The harpsichord concertos, BWV 1052–1065, are concertos for harpsichord, strings and continuo by Johann Sebastian Bach. There are seven complete concertos for a single harpsichord (BWV 1052–1058), three concertos for two harpsichords (BWV 1060–1062), two concertos for three harpsichords (BWV 1063 and 1064), and one concerto for four harpsichords (BWV 1065). Two other concertos include solo harpsichord parts: the concerto BWV 1044, which has solo parts for harpsichord, violin and flute, and Brandenburg Concerto No. 5 in D major, with the same scoring. In addition there is a nine-bar concerto fragment for harpsichord (BWV 1059) which adds an oboe to the strings and continuo.
Most of Bach's harpsichord concertos (with the exception of the 5th Brandenburg Concerto) are thought to be arrangements made from earlier concertos for melodic instruments probably written in Köthen. In many cases, only the harpsichord version has survived. They are among the first concertos for keyboard instrument ever written.
The concertos for one harpsichord, BWV 1052–1059, survive in an autograph score (now in the Staatsbibliothek Berlin, Mus. ms. Bach P 234); based on the paper's watermarks and the handwriting, scholars have dated it to 1738 or possibly 1739. The manuscript is not a "fair copy" but a "first draft containing an extraordinary number of corrections to certain passages."  Two theories have been proposed for why Bach created this manuscript. One centers on his work as director of the Collegium musicum in Leipzig, a student musical society, founded by Georg Philipp Telemann in 1703, which often gave performances at Zimmermann's coffee house; Bach served as director from spring 1729 to summer 1737, then again from October 2, 1739 though 1740 or 1741. This theory holds that the manuscript was intended for concerts given when Bach resumed leadership of the Collegium musicum in 1739; evidence for the theory is that the manuscript remained in Leipzig. However, Peter Wollny (director of the Bach Archive in Leipzig) argues that "the carefully laid-out fair copy does not quite fit into the context of that student ensemble, which did not enjoy much in the way of formal organization." Wollny prefers an alternate theory, arguing that "it seems more plausible to link [the autograph manuscript] to the visit we know Bach made to Dresden in May 1738, in the course of which he certainly performed at court or in private aristocratic circles."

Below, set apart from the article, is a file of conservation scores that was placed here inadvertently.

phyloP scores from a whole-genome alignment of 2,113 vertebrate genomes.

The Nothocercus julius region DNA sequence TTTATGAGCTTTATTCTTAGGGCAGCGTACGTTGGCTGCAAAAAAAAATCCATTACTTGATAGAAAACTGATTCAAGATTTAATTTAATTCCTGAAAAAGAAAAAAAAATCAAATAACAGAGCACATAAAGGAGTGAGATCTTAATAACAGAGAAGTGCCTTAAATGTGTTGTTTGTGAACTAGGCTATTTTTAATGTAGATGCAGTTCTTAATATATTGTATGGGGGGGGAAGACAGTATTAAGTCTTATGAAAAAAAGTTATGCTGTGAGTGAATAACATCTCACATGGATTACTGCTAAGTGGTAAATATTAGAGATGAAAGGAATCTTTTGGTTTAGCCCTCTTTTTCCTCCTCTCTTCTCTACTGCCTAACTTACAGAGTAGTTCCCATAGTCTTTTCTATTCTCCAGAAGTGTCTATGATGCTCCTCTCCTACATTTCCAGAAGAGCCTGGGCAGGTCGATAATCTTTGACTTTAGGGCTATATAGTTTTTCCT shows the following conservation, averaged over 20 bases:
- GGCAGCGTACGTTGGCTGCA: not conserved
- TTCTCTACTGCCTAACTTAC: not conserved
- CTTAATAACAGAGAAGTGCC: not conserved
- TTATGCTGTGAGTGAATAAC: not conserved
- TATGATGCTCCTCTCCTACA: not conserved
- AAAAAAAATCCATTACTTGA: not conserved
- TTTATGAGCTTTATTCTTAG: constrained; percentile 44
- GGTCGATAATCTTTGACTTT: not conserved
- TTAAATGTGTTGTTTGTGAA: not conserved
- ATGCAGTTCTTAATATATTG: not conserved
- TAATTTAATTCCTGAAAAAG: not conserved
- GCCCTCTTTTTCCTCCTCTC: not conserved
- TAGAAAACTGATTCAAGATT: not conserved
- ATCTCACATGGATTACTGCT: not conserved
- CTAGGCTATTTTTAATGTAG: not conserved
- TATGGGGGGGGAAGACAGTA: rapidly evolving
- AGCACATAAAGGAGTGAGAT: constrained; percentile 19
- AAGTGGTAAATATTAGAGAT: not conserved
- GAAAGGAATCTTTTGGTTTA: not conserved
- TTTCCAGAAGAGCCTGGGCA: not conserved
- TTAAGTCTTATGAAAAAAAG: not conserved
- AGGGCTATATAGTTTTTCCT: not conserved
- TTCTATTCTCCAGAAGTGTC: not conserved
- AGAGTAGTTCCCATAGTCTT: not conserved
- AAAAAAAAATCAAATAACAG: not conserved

As for the concertos for multiple harpsichords, there is less doubt that these date from Bach's first period directing the Collegium musicum in Leipzig; the parts from the Concerto for four harpsichords BWV 1065 (Bach's arrangement of the Concerto for Four Violins, RV 580, by Antonio Vivaldi ), have been dated to around 1730. The first biographer of Bach, Johann Nikolaus Forkel, reported in 1802 that performance of the multiple-harpsichord concertos involved his sons C. P. E. Bach and W. F. Bach (both excellent keyboard players, and both informants to Forkel), who were living at home until 1733 and 1734, respectively, which would mean that these concertos were completed before their departure. It is possible that Johann Ludwig Krebs, who studied with Bach until 1735, also played harpsichord in the Collegium musicum.
Bach's harpsichord concertos were, until recently, often underestimated by scholars, who did not have the convenience of hearing the benefits that historically informed performance has brought to works such as these.[speculation?] For instance Albert Schweitzer believed "[t]he transcriptions have often been prepared with almost unbelievable cursoriness and carelessness. Either time was pressing or he was bored by the matter." Recent research has demonstrated quite the reverse to be true; he transferred solo parts to the harpsichord with typical skill and variety. Bach's interest in the harpsichord concerto form can be inferred[original research?] from the fact that he arranged every suitable melody-instrument concerto as a harpsichord concerto, and while the harpsichord versions have been preserved the same is not true of the melody-instrument versions.